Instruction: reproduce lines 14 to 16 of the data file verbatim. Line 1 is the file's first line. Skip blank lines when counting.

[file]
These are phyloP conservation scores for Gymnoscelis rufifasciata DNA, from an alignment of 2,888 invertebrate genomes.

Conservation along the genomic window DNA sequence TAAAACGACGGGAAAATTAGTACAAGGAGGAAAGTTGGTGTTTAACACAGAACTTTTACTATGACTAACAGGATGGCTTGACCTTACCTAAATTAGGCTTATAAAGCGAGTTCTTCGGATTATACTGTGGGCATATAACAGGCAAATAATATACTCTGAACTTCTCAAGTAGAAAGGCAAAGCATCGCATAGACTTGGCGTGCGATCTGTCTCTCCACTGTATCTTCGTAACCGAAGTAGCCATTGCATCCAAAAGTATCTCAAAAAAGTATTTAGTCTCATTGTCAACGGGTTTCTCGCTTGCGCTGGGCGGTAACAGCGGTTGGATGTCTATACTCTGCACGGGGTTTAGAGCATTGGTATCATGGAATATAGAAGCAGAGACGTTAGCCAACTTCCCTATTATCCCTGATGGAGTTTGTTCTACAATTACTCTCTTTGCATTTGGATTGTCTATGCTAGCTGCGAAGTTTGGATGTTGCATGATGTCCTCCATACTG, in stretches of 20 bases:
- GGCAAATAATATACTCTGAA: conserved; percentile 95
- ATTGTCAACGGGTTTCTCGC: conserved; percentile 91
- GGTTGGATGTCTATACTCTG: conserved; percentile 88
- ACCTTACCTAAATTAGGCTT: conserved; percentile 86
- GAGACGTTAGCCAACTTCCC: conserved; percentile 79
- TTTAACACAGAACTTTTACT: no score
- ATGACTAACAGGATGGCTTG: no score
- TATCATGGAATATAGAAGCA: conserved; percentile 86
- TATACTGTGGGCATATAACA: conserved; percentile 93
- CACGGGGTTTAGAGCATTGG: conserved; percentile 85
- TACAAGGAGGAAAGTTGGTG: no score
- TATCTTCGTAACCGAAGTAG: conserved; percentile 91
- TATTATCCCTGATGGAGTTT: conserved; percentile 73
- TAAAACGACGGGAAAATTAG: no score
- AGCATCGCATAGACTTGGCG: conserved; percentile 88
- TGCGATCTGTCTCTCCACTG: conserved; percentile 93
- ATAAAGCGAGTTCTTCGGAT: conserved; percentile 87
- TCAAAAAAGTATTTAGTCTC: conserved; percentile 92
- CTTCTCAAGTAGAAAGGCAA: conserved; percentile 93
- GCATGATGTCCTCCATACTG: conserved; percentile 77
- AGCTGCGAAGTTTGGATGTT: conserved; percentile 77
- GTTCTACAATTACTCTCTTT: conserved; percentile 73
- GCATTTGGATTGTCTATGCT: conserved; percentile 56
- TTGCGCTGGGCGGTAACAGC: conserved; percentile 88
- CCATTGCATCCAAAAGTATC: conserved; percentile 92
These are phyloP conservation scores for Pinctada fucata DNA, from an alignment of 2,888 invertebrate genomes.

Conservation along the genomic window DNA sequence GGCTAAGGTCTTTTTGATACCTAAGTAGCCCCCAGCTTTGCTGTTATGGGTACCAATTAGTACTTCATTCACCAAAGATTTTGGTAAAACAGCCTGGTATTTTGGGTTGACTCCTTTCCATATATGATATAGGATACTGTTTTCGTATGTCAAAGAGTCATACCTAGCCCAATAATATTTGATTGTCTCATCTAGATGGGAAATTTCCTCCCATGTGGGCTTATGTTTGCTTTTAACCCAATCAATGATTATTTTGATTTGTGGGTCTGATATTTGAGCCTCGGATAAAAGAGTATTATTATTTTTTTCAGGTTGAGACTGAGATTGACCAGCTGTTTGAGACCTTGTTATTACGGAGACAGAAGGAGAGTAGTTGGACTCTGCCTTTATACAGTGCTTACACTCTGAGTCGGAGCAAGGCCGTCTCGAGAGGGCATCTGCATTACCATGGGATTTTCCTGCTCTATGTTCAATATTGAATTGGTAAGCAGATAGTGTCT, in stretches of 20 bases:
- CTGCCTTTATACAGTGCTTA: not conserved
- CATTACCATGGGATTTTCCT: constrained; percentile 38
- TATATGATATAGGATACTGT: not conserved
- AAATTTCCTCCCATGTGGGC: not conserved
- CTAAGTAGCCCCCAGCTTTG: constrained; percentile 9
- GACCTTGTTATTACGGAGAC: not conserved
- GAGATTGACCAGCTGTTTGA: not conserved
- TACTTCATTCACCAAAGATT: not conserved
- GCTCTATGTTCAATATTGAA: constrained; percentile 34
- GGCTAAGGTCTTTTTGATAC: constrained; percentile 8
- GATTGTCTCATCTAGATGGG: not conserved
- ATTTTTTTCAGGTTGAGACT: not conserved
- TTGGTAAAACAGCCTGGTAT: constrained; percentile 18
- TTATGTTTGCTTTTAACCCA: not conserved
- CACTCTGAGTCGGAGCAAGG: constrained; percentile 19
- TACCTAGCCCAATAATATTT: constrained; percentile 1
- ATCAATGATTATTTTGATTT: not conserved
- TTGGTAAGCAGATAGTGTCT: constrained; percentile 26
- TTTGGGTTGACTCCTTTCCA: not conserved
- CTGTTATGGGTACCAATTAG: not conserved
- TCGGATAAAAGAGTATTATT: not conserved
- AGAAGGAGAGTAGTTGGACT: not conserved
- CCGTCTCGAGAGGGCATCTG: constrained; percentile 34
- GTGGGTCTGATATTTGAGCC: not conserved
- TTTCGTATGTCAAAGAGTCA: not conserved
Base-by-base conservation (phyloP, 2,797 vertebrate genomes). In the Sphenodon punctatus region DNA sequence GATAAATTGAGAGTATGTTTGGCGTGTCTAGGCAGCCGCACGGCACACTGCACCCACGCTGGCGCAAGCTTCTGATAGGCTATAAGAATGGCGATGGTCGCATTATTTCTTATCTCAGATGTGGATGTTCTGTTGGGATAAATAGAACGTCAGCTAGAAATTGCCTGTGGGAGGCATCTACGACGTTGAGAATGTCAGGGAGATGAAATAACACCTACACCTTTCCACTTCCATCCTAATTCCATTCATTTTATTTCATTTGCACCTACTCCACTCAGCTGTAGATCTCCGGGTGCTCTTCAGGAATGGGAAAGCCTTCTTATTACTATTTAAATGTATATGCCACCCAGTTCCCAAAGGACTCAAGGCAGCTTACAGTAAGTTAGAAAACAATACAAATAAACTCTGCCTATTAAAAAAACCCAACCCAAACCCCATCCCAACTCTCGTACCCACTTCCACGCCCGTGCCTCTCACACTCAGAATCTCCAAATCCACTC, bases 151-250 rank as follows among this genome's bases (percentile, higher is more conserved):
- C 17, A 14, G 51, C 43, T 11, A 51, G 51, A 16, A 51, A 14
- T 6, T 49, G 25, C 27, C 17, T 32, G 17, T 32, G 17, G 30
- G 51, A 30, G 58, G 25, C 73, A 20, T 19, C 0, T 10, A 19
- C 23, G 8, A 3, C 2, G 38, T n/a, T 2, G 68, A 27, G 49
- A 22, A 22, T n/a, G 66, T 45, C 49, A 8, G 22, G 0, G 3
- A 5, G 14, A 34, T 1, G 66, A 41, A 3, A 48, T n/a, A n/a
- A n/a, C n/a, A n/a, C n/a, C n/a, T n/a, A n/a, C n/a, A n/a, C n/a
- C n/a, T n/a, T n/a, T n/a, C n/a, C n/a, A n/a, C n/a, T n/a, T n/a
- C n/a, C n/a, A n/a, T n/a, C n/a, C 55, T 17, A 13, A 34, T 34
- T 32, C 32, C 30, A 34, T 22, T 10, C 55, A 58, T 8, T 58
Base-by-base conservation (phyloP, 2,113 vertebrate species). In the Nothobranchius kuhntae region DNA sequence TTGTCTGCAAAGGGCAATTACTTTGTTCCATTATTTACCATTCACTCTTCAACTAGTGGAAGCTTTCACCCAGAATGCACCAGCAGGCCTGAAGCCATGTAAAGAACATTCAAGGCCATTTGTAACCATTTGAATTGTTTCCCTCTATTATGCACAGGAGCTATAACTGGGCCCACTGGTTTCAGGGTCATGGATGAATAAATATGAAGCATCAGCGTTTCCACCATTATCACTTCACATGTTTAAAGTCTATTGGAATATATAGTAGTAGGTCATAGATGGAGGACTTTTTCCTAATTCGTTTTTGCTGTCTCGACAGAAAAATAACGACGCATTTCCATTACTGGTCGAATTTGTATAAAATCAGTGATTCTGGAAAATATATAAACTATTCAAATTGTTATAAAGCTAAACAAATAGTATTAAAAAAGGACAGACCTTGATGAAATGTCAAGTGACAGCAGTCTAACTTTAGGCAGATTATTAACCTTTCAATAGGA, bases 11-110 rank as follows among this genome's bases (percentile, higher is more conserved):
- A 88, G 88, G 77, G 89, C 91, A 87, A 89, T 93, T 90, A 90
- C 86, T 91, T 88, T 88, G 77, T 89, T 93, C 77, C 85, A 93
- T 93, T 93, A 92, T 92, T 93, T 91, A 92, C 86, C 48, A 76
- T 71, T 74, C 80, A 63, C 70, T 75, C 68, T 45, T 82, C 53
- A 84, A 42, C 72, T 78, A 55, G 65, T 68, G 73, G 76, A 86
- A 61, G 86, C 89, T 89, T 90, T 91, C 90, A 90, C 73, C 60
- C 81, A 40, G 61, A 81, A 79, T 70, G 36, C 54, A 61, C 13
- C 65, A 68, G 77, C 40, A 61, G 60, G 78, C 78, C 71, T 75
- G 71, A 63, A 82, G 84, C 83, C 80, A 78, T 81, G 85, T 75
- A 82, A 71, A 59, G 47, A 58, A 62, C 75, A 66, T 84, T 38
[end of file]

- TATCTTCGTAACCGAAGTAG: conserved; percentile 91
- TATTATCCCTGATGGAGTTT: conserved; percentile 73
- TAAAACGACGGGAAAATTAG: no score